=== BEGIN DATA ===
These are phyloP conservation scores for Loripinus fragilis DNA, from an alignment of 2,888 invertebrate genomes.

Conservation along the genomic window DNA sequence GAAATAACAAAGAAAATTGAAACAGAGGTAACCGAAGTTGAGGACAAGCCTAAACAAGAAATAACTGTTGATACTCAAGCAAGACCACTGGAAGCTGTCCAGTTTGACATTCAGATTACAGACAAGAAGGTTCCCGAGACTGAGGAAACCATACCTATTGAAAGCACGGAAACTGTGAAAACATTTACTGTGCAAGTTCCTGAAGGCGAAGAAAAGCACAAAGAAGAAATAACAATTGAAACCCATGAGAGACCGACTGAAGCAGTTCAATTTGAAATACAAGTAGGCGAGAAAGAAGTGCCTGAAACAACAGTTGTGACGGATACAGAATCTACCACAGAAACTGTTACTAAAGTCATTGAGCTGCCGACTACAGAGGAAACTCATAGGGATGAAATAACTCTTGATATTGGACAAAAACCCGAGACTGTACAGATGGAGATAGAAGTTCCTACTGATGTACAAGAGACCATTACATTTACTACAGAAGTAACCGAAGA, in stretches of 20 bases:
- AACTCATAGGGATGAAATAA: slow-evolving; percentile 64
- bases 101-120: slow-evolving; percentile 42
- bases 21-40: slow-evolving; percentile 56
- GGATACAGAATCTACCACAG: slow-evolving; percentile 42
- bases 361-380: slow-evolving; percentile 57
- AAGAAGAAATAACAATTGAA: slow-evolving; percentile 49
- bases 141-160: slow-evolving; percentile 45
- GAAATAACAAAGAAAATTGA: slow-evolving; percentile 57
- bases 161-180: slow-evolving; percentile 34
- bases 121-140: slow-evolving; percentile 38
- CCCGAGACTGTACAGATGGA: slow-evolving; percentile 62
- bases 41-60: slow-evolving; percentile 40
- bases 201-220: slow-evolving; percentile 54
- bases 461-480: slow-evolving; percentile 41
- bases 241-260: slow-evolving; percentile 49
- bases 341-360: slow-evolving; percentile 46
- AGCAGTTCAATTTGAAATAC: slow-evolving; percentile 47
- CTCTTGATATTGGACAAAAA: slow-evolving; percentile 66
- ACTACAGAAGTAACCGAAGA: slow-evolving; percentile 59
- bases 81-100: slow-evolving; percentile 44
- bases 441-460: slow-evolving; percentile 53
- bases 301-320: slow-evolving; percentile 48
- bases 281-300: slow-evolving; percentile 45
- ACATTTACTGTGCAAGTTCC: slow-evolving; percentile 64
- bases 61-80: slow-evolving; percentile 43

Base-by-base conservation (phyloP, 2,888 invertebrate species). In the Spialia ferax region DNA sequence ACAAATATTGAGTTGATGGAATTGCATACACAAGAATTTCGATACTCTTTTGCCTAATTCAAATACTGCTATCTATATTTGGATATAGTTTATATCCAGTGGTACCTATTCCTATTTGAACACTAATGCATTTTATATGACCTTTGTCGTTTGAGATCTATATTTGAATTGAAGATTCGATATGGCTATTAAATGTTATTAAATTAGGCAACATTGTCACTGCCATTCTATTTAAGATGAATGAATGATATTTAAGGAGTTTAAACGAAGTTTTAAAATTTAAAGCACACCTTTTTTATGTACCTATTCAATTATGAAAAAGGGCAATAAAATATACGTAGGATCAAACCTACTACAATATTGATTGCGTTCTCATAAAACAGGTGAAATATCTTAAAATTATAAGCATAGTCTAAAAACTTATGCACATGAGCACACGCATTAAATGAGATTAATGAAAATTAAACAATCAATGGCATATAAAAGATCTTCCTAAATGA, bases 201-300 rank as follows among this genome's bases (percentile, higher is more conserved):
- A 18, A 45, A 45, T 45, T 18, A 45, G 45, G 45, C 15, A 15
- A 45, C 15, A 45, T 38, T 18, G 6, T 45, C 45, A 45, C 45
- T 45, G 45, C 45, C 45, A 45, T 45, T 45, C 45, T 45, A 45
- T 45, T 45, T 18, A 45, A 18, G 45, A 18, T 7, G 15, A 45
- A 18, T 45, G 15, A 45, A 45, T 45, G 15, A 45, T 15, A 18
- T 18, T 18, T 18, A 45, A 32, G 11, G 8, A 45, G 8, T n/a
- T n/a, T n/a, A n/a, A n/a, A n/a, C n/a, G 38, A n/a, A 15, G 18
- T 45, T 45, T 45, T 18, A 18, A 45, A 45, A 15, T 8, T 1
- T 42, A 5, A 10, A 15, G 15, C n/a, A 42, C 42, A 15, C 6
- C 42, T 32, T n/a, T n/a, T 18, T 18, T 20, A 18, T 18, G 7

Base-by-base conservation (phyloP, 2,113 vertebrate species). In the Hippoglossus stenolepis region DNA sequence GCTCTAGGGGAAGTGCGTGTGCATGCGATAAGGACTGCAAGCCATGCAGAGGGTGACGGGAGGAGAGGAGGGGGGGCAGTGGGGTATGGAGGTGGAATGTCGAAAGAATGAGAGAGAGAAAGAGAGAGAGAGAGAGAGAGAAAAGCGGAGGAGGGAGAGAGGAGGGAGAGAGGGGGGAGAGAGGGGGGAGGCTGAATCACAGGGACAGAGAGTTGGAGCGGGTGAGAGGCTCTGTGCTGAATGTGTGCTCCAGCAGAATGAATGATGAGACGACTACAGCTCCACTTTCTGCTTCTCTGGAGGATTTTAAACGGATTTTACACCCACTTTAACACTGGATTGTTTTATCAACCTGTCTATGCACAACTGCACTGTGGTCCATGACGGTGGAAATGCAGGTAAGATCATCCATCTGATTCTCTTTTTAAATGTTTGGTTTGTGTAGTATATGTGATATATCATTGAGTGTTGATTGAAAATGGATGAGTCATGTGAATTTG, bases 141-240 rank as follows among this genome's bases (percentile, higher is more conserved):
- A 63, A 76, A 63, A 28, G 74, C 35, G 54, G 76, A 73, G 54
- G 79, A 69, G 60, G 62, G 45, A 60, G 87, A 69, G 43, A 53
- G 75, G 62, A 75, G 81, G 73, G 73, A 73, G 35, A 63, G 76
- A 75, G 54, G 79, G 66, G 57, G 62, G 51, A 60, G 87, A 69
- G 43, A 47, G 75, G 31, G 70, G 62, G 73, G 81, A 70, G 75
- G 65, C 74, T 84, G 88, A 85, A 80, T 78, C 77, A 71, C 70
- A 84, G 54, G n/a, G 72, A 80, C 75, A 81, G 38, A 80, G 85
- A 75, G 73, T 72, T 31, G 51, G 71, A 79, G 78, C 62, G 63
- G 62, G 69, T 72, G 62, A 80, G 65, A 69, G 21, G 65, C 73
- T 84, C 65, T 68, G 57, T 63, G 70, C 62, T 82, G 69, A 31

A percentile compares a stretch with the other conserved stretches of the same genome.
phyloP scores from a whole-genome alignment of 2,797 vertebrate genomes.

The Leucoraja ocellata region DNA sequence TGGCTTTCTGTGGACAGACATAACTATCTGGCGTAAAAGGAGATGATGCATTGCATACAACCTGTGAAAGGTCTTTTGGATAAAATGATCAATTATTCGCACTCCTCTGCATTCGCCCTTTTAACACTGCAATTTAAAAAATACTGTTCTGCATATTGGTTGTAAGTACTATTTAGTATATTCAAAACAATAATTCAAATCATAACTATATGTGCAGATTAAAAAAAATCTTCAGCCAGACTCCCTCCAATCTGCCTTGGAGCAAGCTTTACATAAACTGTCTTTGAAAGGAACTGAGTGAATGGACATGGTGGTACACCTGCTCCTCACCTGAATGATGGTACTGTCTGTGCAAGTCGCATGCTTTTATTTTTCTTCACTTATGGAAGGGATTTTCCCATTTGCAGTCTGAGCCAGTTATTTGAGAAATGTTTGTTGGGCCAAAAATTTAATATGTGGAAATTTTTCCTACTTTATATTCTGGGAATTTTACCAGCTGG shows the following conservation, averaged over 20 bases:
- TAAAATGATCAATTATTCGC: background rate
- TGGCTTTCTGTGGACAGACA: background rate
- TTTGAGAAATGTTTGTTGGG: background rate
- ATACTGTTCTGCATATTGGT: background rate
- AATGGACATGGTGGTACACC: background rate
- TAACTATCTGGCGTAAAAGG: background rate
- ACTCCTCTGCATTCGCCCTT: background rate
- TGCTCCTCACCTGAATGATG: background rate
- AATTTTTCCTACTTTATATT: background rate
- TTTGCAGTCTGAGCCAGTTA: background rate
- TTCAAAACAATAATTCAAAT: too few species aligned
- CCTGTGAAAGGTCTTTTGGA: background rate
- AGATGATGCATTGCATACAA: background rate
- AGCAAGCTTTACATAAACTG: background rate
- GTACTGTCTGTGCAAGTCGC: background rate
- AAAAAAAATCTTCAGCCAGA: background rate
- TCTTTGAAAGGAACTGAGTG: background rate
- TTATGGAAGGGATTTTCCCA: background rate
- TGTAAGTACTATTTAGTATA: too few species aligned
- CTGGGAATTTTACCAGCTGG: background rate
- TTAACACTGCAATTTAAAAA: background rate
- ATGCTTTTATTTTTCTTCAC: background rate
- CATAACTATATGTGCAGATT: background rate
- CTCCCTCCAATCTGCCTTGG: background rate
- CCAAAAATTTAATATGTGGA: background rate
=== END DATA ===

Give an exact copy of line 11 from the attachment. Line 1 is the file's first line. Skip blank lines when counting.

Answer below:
- bases 161-180: slow-evolving; percentile 34